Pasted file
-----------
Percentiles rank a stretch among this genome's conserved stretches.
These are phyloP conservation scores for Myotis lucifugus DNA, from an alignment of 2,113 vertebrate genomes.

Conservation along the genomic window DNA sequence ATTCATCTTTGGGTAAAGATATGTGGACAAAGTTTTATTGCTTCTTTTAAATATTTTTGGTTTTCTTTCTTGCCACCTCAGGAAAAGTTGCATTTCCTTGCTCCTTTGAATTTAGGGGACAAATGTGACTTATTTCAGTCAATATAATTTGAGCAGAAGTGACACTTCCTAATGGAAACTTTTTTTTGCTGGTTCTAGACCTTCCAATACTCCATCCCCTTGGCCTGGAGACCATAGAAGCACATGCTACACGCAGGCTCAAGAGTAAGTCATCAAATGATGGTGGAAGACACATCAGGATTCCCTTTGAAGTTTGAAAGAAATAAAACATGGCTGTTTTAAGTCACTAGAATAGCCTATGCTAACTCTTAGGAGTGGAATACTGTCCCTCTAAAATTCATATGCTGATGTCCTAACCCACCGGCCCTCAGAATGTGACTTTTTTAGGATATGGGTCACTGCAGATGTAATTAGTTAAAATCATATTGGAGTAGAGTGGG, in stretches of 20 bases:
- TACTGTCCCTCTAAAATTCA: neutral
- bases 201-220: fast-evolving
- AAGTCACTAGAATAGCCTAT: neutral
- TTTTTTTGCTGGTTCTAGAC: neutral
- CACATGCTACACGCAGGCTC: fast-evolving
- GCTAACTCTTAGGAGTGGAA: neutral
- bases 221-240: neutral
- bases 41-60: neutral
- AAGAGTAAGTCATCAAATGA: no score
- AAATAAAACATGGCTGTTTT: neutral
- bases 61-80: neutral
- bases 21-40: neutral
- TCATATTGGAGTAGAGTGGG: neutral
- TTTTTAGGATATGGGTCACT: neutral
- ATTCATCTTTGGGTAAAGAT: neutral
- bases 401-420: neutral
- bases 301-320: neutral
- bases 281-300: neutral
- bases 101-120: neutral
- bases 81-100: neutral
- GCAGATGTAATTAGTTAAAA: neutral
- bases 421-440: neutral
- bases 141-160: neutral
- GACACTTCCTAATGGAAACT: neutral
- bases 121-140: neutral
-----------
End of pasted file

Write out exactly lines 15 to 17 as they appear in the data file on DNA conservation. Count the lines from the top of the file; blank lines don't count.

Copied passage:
- bases 21-40: neutral
- TCATATTGGAGTAGAGTGGG: neutral
- TTTTTAGGATATGGGTCACT: neutral